The thing is, Josh just isn't doing as well as I'd like him to be doing. His numbers are still fairly high. I  know that isn't her fault. I guess I put most of the blame on me, honestly, or at least I carry it. I think if I knew more, if I was doing it better, if I did this or that more accurately, maybe his numbers would be better. But I also know I need more guidance. And I just have never felt comfortable with the "one-size fit-all" approach that I feel  like we sometimes get handed. Maybe that's not a fair assessment. But just for example: the old 15 carbs for 15 minutes to treat a low. Well, not necessarily. Depends on the weight of the child, the amount of the low, the target you want to raise to. Or what about the idea of getting 3 days out of a site. Well that didn't work for us. We are now doing changes every 2 days, and that isn't working great either. I want to know more, and I want better control of Josh's D. I hate that it feels like I'm always chasing it, always spinning the wheel to see what I'll get. And then wondering what it's going to mean for him years down the road. Do I really want to just keep shrugging my shoulders and throwing my hands up and letting D be in control? I don't feel like I'm getting enough tools from my endo right now. And in fact sometimes I feel like she's working against me.

One time I went in when Josh was really struggling with having a lot of anxiety. He was having a hard time differentiating between lows and what he called "the scared feeling." This was a constant daily thing for awhile. When I would test him he would often be in the 200 range at these times. I felt sure that there was some blood sugar connection to his anxiety, but my endo refused to even consider it. When I tried to talk to her about it, she talked to me like it was me who was causing the problem. I was testing too often (10x a day) and if I would just let him be a little boy and have a break from his Diabetes, he would probably feel better. She suggested that my night checks were unnecessary. That none of her patients do night checks. Basically she made me feel like crap. When you spend so much time worrying and thinking and re-thinking and doing all you can to make your child be as well as he can be, you would at least like some support from the doc. I didn't get that.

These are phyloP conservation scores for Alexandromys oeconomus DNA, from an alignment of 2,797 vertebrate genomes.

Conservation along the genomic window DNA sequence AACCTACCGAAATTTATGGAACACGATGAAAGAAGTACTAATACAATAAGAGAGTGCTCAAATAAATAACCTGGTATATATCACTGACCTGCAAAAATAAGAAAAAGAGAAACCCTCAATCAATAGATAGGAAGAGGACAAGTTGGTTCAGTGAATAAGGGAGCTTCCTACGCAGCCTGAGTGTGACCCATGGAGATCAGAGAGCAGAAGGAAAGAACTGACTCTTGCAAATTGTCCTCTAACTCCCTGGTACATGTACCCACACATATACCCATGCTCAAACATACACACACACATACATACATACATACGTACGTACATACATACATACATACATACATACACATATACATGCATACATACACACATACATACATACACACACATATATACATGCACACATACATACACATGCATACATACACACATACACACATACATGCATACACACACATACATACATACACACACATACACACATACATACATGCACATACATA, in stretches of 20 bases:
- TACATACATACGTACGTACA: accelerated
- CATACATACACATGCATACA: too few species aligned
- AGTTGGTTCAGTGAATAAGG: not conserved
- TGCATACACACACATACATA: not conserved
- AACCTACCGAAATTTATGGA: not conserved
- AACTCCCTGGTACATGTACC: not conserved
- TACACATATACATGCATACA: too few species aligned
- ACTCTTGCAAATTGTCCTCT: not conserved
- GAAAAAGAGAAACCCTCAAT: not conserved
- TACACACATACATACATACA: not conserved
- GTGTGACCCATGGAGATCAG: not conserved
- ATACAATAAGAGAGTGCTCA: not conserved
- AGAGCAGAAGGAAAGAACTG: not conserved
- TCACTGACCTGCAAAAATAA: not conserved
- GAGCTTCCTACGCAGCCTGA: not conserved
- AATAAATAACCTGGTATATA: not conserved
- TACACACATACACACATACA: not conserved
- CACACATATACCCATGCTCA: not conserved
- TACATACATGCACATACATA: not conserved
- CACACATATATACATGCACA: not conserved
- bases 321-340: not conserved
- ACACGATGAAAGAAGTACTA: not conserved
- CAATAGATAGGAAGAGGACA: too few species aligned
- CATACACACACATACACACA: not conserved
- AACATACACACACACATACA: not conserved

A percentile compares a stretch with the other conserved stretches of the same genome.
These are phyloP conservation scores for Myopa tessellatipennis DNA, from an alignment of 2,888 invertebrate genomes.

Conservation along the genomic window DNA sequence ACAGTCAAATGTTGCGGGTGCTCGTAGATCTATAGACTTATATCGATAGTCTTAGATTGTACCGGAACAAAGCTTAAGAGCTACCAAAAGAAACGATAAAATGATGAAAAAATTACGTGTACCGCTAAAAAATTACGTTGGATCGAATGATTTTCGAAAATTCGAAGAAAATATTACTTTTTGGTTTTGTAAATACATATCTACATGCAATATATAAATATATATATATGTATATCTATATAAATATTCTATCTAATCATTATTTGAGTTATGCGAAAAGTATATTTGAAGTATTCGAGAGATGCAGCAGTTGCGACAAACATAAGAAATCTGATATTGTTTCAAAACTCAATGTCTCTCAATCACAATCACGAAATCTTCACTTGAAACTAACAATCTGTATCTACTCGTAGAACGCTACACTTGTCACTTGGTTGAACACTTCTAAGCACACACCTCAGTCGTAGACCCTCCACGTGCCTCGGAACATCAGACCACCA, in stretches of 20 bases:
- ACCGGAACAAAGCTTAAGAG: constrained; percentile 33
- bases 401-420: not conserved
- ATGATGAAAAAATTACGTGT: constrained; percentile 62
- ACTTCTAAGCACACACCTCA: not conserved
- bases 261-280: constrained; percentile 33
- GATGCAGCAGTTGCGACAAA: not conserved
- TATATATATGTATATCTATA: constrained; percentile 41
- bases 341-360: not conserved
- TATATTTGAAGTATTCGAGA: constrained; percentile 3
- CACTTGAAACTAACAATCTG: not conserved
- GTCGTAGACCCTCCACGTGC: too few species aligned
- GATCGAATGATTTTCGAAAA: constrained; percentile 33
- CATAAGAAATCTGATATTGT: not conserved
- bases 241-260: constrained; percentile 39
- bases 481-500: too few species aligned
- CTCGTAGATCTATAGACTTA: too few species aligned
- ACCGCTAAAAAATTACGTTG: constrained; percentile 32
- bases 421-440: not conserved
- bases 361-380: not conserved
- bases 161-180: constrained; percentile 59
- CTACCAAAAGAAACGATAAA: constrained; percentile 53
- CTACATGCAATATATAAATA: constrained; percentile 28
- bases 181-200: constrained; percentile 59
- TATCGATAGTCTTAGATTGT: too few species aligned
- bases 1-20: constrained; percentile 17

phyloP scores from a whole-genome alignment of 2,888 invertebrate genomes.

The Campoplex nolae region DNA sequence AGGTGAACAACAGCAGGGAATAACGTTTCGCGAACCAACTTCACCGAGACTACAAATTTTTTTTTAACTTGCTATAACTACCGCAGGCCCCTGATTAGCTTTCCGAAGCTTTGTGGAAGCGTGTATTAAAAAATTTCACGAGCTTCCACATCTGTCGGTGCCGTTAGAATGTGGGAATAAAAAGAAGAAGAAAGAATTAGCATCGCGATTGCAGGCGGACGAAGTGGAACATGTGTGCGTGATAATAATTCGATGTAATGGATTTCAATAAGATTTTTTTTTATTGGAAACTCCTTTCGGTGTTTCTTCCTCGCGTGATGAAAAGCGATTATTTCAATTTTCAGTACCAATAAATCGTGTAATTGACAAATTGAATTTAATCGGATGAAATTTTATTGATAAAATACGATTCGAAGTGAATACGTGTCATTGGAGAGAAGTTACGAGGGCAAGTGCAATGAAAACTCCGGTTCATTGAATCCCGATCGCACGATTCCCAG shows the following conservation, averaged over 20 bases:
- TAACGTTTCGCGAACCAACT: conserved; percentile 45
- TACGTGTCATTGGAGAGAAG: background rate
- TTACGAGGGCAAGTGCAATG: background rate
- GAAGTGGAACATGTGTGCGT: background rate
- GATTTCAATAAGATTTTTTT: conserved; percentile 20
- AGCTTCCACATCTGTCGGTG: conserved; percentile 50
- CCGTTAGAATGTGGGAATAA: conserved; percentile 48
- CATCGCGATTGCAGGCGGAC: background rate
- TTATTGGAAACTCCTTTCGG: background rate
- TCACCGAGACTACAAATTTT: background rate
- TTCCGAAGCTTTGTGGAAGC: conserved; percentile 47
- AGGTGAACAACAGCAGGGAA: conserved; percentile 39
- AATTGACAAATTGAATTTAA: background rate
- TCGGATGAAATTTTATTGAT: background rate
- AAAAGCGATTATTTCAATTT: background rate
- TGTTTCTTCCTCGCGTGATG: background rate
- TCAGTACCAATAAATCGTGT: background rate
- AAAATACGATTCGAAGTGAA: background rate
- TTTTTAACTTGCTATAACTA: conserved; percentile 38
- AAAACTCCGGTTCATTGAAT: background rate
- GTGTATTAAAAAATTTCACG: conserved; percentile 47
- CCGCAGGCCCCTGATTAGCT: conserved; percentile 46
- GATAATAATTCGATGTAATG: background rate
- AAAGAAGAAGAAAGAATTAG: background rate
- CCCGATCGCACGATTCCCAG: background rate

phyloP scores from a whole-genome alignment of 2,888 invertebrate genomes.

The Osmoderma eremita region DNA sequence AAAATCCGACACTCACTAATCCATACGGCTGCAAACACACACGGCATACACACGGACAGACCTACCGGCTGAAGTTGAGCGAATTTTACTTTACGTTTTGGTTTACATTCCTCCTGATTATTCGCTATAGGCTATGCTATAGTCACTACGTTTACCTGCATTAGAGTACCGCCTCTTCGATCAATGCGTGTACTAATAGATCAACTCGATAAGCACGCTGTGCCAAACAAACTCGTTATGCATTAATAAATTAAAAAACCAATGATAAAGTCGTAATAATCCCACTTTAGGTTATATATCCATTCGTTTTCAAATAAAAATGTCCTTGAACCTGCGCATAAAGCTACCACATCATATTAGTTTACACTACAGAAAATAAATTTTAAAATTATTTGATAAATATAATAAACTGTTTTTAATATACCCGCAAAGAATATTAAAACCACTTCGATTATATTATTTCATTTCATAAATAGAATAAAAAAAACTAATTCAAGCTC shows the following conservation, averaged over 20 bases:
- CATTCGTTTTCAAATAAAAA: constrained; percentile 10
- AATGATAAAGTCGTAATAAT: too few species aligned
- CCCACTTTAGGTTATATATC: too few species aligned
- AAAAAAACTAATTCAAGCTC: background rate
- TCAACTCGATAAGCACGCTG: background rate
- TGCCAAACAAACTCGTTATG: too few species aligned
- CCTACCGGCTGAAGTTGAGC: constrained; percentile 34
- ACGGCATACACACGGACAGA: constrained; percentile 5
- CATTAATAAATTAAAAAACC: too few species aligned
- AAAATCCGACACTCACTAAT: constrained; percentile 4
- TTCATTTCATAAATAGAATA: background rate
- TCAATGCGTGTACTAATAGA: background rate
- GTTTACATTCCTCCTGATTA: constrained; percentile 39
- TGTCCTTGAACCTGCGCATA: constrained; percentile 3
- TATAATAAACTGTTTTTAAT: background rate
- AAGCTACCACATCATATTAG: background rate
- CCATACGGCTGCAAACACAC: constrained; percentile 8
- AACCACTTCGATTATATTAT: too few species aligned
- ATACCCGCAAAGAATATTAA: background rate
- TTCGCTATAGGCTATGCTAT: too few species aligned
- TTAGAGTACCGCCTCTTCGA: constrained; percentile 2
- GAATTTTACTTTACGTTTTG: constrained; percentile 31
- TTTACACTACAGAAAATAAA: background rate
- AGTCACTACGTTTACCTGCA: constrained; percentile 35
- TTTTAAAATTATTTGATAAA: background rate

So why is there even a decision right? Well, I'm hung up on the whole moving away from the hospital connection thing. His endo is the one we had straight out of the hospital. We go to the children's hospital for his appointments. He gets all his tests and blood work there. They have a nutritionist there. And now that he is being seen for OCD, his psychologist is there too. If he ever has to go back to the hospital, which I am assuming he will at some point happen, everything is there, all his records, his docs, etc.  I guess I am just afraid to cut that cord.

So why not see another doc at the hospital? I don't know. I guess because I feel awkward about it. Isn't that dumb! Why should I care. She doesn't care about me feeling like crap. But still, that's how I feel.

So, there's my dilemma. I know I need to do something. What we're doing now isn't working. It isn't what's best for Josh. It's just making the right decision that's holding me up. I think I just have to make the leap and let the cards fall where they may. But uggghhh! It's hard!

Saturday, July 2, 2011

Memories, Milestones, and Mixed Emotions

365 days.

I couldn't imagine ever getting here back then - on day 1.
It seemed so far away. And the journey ahead seemed impossibly difficult - physically, emotionally, mentally - for us as parents, but mainly for our little 6 year old son, our youngest, our baby. It seemed so unfair that out of the blue, for no reason whatsoever, he was handed a life sentence of daily pokes, shots, constant monitoring, carb counting, doctor visits, blood tests, highs, lows, and of course worst of all - the possibility of death.
Every. Single. Day.
He was so sad, and so angry about it all. He cried and pounded his fists into the couch. He pleaded with us to explain. "You mean I have to live with this for the REST OF MY LIFE?!"   "Now every good day for the rest of my life, like my birthday, and Christmas, is going to be a bad day, because I'll have to get shots."  "It will be like this today, and tomorrow, and the day after that, and the next day, and the next, forever, and ever, and ever, until I die. How am I gonna live like that?" Imagine that you're 6. The worst day of every year is when you have to go to the doctor and get your yearly immunizations. And now you are told that you have to prick your finger tips with a needle and squeeze blood out sveral times every day and get 6 to 8 shots a day too just so you can eat food.  He couldn't imagine it. And I couldn't either. And my heart broke every minute of every day for a long, long time. And we cried, because that's all we could do.

First, we were so lucky to have patient and kind nurses and doctors at Phoenix Children's hospital who understood our fears and our needs and tried their hardest to help us in any way they could. We are so grateful to all of them. Dr. Peterson was Joshua's lifeline at first in helping him deal with his emotions and fears. She is still his good friend. What would he have done without her??